Medicare: Actuaries Look to the Program's Future with Medicare@50

Jul 29, 2015, 11:31 ET from American Academy of Actuaries

WASHINGTON, July 29, 2015 /PRNewswire-USNewswire/ -- The 50th anniversary of Medicare, enacted on July 30, 1965, with President Lyndon Johnson's signing of the Social Security Amendments of 1965, is a significant milestone for one of the most important social insurance programs in our nation's history. The American Academy of Actuaries, also celebrating its milestone 50th anniversary, is the U.S. actuarial professional association for public policy and professionalism and has provided objective actuarial assessments of the Medicare program, as well as proposals to reform it. As we commemorate the lasting legacy of Medicare, it is also appropriate to consider the challenges facing the program to continue serving the needs of aging Americans. The Academy today published the first three of its Medicare@50 series of papers summarizing the program's role and benefits, and the financial challenges of providing health coverage to a large and growing population of eligible Americans.

"Medicare has played a critical role in meeting the health care needs of nearly all Americans age 65 and older and millions of younger Americans with disabilities," said Academy Senior Health Fellow Cori Uccello. "With 10,000 Americans now enrolling in Medicare every day, it's more important than ever to take stock of the program. The Academy's Medicare@50 series identifies some of the most fundamental issues that policymakers and anyone concerned with the program's future should be aware of, such as 'How serious are Medicare's financial challenges?' and 'What benefits does Medicare provide, and to whom?' "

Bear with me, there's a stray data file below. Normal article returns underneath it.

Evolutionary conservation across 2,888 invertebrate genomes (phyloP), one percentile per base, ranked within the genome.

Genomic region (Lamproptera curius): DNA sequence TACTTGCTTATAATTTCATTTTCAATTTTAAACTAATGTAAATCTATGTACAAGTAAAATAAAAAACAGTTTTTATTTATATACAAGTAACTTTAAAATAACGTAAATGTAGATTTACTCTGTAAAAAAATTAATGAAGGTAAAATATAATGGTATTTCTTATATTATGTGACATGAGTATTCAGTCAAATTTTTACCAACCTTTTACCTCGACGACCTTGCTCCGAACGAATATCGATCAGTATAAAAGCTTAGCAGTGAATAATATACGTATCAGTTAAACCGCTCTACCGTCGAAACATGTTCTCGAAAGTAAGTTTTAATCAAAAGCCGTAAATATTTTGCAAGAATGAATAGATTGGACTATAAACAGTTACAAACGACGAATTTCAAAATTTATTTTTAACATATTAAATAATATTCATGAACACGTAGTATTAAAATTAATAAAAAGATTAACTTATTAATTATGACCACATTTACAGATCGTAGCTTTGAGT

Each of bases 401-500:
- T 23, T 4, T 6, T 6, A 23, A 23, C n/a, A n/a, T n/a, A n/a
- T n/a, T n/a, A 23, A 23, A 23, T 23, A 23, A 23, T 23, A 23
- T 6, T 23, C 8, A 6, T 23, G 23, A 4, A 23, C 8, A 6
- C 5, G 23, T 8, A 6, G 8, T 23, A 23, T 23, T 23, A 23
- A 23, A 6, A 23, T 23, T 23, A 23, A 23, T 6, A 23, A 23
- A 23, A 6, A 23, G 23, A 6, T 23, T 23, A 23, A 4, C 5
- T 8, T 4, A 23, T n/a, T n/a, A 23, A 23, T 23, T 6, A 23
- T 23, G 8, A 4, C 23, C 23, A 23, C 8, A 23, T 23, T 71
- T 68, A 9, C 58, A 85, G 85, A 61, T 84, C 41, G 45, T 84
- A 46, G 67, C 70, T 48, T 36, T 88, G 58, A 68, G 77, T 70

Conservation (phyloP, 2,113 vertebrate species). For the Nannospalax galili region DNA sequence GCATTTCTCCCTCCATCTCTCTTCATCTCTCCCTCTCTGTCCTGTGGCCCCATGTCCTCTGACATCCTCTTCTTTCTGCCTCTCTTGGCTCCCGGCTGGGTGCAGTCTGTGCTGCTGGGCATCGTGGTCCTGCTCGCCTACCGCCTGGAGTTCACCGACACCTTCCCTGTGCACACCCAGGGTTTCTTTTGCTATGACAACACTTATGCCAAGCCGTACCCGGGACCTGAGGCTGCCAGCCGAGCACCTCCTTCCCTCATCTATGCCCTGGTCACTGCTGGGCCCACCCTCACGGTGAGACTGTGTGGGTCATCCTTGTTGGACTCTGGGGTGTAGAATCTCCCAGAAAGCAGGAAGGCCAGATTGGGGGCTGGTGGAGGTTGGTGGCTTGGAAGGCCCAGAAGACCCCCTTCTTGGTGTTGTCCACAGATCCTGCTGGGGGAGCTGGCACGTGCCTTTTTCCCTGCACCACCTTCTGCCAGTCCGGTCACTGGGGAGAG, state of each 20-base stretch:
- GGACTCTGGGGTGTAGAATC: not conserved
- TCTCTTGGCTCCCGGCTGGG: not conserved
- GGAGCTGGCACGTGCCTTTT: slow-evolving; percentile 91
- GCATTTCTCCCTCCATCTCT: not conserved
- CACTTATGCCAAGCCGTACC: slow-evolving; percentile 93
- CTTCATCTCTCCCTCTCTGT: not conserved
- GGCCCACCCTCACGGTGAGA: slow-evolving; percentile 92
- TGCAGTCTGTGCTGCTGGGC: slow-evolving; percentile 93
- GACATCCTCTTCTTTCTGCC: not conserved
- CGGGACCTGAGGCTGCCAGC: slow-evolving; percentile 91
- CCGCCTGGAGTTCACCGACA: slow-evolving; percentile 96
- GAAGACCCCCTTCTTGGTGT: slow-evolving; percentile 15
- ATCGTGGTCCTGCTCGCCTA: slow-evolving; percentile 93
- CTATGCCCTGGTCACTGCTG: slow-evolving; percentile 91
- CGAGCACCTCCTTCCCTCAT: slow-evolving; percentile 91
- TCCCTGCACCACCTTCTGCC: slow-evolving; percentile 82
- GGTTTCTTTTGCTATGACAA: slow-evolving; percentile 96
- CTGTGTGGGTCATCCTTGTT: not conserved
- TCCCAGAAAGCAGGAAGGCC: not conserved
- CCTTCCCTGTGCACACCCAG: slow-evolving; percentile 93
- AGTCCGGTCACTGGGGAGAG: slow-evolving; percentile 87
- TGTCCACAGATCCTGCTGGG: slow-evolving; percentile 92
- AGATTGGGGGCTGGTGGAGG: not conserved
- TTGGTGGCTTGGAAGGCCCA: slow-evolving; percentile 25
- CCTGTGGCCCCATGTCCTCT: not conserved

Part of the Academy's broader "Aging Securely" initiative, Medicare@50's first three papers are:

Additional papers will be released in the future.

Learn more about the Academy's analysis of Medicare by visiting the public policy section of our website at, and about sustainability in our white paper, Sustainability in American Financial Security Programs.   

The American Academy of Actuaries is an 18,500+ member professional association whose mission is to serve the public and the U.S. actuarial profession. The Academy assists public policymakers on all levels by providing leadership, objective expertise, and actuarial advice on risk and financial security issues. The Academy also sets qualification, practice, and professionalism standards for actuaries in the United States.

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SOURCE American Academy of Actuaries